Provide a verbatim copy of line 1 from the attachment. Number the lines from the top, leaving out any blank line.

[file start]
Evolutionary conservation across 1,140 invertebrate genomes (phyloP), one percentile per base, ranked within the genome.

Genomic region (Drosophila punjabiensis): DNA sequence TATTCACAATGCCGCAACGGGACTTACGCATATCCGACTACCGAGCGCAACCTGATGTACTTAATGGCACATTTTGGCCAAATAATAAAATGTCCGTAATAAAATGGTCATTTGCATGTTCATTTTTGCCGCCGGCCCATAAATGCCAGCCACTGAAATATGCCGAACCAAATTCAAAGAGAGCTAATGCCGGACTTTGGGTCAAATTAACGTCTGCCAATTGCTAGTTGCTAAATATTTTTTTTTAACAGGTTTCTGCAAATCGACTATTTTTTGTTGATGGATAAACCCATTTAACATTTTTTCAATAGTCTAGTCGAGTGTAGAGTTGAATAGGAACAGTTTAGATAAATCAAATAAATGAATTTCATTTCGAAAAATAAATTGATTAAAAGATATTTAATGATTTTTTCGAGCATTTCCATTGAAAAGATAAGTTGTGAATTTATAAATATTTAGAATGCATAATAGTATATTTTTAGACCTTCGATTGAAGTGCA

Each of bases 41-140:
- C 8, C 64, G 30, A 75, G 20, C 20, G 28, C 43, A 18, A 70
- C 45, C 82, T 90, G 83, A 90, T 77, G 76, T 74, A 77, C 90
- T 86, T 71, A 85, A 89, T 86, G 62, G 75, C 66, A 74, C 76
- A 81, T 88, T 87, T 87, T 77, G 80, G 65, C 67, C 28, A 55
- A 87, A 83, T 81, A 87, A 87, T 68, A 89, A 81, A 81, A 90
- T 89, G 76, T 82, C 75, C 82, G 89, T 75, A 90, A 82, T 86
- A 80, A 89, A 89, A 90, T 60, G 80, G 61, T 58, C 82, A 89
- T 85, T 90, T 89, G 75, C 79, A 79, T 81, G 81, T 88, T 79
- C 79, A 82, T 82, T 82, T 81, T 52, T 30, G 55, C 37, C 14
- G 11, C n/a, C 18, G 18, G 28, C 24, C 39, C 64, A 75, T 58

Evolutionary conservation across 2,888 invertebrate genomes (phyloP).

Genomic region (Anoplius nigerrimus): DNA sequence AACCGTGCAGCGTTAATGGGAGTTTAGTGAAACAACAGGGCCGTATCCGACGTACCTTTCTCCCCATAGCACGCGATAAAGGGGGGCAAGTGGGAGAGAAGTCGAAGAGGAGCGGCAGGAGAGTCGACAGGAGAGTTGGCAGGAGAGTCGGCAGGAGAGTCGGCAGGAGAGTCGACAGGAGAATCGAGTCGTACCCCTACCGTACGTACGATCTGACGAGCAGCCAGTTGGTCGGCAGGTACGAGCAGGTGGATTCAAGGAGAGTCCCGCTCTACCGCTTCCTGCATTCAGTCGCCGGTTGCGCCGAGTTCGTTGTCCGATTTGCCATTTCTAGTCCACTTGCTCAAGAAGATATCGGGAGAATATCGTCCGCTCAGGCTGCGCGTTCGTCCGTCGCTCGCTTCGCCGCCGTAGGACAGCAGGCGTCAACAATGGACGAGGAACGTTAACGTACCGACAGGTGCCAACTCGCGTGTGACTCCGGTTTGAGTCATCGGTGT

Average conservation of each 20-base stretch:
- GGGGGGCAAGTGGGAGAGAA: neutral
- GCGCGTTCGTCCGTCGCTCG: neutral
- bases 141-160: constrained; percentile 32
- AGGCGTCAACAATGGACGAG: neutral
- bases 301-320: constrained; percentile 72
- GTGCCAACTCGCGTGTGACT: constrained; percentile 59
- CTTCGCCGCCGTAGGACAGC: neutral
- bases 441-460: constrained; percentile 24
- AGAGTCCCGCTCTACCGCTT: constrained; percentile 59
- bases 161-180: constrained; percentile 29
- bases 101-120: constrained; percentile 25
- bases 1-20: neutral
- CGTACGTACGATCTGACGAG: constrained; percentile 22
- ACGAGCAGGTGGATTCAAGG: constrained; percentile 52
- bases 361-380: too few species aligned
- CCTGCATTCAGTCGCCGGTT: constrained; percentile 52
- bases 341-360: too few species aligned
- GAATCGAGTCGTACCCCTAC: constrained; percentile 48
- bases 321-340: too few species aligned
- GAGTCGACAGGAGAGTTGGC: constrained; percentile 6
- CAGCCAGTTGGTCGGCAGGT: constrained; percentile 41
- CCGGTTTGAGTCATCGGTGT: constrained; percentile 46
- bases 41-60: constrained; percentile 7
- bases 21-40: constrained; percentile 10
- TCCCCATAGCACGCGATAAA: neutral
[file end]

Evolutionary conservation across 1,140 invertebrate genomes (phyloP), one percentile per base, ranked within the genome.